On Thursday, the Federal Open Market Committee (FOMC), the arm of the Federal Reserve that determines the direction of the U.S. monetary policy, announced a very dovish statement on interest rates, stating that they are turning away from interest rate hikes in 2019. The FOMC also announced that is would set an end date to its quantitative tightening program of gradual rate increases. The Federal Reserve has been forecasting gradual interest rate hikes for the past three years.
The Federal Reserve Chairman Jerome Powell said, “The economy is in a good place,” though it is facing pressure from a slowdown in the Eurozone and Asia. The FOMC generally raises rates when it feels the economy is strong enough to handle such a rise. When the FOMC forecasted no rate hikes this year, it made investors wonder if there could be a weaker outlook for growth domestically and globally.
When interest rates rise, the price of the underlying bond goes down. As you can see from the chart above, T-Bond Futures have been in a three-year downtrend, coinciding with rising interest rates. Bond Futures bottomed out late in the fourth quarter of 2018. Early before the start of this year, Bonds crossed above both the 100-day and 200-day Moving Averages, a positive sign technically for technical analysts. Shortly after that, Bond futures broke out of the three-year downtrend they established after making highs in July of 2016. Since then Bond futures have technical support above the 100-day and 200-day Moving Averages and after the fundamental news from the FOMC not increasing interest rates, T-Bonds could possibly be in for a rally.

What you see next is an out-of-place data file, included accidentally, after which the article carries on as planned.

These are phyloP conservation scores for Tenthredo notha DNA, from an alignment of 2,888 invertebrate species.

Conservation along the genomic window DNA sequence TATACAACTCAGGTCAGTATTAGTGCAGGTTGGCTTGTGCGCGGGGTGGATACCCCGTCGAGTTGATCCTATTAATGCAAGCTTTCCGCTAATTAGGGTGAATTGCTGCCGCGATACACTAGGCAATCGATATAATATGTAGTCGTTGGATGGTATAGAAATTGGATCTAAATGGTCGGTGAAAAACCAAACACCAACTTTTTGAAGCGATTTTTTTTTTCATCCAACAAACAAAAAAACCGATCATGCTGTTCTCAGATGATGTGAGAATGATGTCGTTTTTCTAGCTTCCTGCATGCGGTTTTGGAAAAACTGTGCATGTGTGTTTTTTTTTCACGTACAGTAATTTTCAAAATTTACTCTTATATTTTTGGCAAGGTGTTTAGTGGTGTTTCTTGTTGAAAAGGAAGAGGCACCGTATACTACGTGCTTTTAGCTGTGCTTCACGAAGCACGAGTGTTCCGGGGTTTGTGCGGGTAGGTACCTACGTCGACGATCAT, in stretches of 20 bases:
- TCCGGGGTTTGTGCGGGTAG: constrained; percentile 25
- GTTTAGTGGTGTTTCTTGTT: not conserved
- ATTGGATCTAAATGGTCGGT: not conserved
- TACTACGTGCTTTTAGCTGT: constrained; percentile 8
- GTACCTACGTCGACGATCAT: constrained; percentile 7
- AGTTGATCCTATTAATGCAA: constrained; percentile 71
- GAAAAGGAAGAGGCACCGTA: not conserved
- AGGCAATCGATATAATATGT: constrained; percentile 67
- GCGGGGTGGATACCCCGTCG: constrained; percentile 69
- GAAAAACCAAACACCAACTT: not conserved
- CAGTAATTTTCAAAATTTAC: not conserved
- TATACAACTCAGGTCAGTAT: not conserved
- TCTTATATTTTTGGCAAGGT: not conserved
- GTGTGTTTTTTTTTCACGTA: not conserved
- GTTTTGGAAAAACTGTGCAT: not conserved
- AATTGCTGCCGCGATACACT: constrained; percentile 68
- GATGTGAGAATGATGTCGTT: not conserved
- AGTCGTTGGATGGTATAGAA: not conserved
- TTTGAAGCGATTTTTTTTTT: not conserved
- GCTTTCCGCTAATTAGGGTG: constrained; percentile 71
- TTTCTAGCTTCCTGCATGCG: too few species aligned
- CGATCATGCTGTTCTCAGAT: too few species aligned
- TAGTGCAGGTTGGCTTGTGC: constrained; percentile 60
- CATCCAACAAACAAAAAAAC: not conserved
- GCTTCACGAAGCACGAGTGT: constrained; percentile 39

The news of potential weaker growth and slowing of the global economy sent the Stock Market down on Friday, turning the S&P 500 negative for the week. As of yesterday’s close, the S&P 500 was just over 3% from testing it’s all-time high it established late in the third quarter of 2018. The Next FOMC meeting begins on April 30th. Hopefully next time we hear from them, they will have a better outlook for the global economy.